The major freight railroads intend to shorten the spacing between the hot-bearing detectors on the main lines, Fortune magazine reported Thursday.
The major railroads include Union Pacific and BNSF in Nebraska, along with Norfolk Southern, CSX, Canadian Pacific, Kansas City Southern and Canadian National.
The hot bearing sensors are placed along the tracks and are designed to measure the heat of wheels as the train travels along. A signal is sent to the engineer.
The railroads would ensure the heat detectors average no more than 15 miles apart, Fortune magazine said.
Currently, there are no federal rules on those detectors, which can be spaced up to 40 miles apart, although most of them are much closer.
Also, the railroads said they will also commit to stopping and inspecting any train that has a bearing that registers more than 170 degrees above the outside temperature.
That’s in line with the standards already used by Norfolk Southern, which operated the train the derailed in late February in East Palestine, Ohio. That derailments released toxic chemicals. About 1,000 residents were evacuated and some of them continue to complain about health issues after they returned.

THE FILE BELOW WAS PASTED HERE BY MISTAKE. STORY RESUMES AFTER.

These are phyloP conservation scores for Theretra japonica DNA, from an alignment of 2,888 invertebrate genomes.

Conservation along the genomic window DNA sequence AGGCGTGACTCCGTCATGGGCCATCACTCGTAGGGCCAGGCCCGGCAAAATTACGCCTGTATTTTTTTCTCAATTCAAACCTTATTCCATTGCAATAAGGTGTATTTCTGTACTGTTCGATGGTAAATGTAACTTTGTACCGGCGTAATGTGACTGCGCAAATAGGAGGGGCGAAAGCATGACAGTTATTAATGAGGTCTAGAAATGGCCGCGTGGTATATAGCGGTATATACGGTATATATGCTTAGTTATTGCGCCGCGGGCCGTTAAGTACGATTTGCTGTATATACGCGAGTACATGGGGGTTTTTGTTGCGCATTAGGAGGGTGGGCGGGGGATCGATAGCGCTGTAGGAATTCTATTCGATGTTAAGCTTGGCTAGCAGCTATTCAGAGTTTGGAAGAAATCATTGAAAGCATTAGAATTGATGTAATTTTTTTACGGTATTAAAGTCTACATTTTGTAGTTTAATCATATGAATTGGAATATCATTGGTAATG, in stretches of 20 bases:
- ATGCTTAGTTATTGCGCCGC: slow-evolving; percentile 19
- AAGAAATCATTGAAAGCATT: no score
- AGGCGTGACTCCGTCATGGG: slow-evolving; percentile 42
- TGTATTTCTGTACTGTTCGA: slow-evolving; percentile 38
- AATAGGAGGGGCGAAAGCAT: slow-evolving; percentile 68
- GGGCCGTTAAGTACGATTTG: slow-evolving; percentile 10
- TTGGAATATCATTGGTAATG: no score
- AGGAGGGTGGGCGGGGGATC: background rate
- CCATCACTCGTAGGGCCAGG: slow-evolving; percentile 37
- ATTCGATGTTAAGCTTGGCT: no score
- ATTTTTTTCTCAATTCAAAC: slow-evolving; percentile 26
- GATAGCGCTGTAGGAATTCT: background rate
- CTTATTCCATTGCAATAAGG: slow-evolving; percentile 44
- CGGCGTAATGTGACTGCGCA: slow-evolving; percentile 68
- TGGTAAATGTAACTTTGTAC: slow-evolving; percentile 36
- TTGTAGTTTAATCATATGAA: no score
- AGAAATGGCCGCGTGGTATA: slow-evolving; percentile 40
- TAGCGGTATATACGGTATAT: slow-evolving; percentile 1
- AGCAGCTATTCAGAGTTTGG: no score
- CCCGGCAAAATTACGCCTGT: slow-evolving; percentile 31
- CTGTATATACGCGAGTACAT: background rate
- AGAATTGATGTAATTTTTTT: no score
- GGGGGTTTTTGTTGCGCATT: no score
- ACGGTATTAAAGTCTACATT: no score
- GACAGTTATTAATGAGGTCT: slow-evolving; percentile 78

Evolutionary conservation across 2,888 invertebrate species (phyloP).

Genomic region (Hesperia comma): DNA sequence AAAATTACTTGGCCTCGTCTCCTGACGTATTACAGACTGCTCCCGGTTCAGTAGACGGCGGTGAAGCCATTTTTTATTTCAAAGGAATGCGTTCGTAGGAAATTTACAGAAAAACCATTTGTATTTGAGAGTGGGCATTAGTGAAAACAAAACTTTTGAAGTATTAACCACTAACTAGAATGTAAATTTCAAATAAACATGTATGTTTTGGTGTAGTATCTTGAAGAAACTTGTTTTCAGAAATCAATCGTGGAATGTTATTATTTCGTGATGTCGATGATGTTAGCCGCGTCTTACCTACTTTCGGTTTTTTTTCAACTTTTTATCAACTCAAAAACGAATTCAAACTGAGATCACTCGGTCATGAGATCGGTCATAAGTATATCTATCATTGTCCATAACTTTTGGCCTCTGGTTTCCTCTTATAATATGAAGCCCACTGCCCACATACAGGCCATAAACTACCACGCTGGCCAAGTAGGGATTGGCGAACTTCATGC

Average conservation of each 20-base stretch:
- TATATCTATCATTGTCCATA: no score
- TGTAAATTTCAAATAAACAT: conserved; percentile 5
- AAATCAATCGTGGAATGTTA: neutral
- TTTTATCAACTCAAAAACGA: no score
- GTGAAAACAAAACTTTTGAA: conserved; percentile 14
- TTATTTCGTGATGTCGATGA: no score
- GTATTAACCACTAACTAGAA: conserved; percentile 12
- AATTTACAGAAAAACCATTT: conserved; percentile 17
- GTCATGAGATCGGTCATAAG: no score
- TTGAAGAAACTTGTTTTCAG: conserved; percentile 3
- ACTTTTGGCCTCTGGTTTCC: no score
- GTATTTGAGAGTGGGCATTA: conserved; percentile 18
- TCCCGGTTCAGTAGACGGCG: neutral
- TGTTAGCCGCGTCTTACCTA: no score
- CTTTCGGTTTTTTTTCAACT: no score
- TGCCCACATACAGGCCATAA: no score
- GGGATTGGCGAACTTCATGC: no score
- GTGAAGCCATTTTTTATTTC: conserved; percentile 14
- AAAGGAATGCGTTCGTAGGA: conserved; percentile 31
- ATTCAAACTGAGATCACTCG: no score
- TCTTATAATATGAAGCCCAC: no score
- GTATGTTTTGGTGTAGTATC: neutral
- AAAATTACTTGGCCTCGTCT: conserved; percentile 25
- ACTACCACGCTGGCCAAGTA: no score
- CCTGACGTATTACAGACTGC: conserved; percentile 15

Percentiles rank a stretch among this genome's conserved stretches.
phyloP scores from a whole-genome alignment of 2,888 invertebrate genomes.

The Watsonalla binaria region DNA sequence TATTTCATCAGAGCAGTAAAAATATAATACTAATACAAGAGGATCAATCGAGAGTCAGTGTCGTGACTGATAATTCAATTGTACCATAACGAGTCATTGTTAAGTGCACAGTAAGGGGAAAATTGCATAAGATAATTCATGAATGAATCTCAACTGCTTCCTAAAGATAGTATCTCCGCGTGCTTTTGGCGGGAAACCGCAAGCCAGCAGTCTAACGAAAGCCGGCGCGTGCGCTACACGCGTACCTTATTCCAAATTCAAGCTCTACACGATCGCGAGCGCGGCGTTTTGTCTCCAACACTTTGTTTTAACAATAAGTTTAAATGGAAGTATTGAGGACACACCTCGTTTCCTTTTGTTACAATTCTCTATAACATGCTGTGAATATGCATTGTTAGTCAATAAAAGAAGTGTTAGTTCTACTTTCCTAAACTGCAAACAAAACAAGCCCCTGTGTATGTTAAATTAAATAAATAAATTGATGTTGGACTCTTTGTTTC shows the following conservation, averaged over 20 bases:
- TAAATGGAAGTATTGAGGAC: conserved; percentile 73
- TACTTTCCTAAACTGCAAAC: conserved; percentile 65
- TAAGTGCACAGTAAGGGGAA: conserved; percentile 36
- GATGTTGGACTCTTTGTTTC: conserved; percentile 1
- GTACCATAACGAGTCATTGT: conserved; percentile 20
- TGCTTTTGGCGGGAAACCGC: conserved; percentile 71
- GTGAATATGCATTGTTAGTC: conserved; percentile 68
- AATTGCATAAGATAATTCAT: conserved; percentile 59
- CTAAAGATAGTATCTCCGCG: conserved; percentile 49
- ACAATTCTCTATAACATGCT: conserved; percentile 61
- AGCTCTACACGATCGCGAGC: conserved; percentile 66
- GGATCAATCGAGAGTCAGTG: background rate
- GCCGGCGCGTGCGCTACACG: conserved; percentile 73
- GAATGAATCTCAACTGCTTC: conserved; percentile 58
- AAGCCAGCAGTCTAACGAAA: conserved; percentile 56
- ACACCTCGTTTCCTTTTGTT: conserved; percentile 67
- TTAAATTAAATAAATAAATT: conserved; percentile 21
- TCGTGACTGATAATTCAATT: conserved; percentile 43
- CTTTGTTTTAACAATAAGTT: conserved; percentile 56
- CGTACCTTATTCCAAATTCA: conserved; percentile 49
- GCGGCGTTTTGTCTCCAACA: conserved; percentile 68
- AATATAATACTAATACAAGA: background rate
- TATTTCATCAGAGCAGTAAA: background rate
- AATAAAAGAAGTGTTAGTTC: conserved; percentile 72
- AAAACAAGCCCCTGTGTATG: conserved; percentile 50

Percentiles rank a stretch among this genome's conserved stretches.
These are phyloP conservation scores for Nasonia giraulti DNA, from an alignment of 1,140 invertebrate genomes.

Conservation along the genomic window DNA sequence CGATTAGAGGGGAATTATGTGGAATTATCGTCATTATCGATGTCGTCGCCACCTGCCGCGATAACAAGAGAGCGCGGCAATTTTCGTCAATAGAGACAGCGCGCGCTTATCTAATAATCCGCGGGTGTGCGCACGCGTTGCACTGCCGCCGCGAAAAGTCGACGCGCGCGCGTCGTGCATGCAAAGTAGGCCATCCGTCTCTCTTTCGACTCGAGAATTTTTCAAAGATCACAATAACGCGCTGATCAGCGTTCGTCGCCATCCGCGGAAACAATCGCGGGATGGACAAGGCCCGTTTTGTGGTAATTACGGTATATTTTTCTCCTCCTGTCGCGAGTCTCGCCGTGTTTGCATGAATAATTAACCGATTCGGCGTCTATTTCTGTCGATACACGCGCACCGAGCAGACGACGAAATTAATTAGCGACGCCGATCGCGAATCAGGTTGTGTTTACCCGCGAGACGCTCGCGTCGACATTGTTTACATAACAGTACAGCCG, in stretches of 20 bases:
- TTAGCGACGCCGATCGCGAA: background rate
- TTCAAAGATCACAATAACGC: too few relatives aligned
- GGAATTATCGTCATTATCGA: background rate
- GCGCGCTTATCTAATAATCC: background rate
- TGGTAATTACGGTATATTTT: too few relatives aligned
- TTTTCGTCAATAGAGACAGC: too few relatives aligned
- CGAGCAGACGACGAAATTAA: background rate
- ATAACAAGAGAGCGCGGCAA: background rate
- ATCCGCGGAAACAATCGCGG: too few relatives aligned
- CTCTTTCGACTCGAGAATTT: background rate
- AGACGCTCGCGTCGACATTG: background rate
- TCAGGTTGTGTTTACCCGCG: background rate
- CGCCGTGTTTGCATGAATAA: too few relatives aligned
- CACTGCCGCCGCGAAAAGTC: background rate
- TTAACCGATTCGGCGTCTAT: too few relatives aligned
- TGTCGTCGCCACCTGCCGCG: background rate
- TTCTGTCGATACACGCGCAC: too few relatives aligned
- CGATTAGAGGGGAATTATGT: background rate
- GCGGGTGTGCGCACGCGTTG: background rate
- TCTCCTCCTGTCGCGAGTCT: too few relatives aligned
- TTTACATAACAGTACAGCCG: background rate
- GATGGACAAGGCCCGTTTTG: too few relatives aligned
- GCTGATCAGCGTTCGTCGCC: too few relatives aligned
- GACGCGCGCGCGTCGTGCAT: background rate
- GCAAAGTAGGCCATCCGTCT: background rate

Fortune said in addition to stopping trains anytime a bearing exceeds 170 degrees, the railroads also analyze the data from sensors across their networks to identify problems even before a bearing hits that threshold.
The Association of American Railroads group said all the major railroads plan to discuss ways to improve that analysis by the end of March.
Also, the railroads said they plan to train about 20,000 first responders nationwide this year to deal with hazardous materials incidents.
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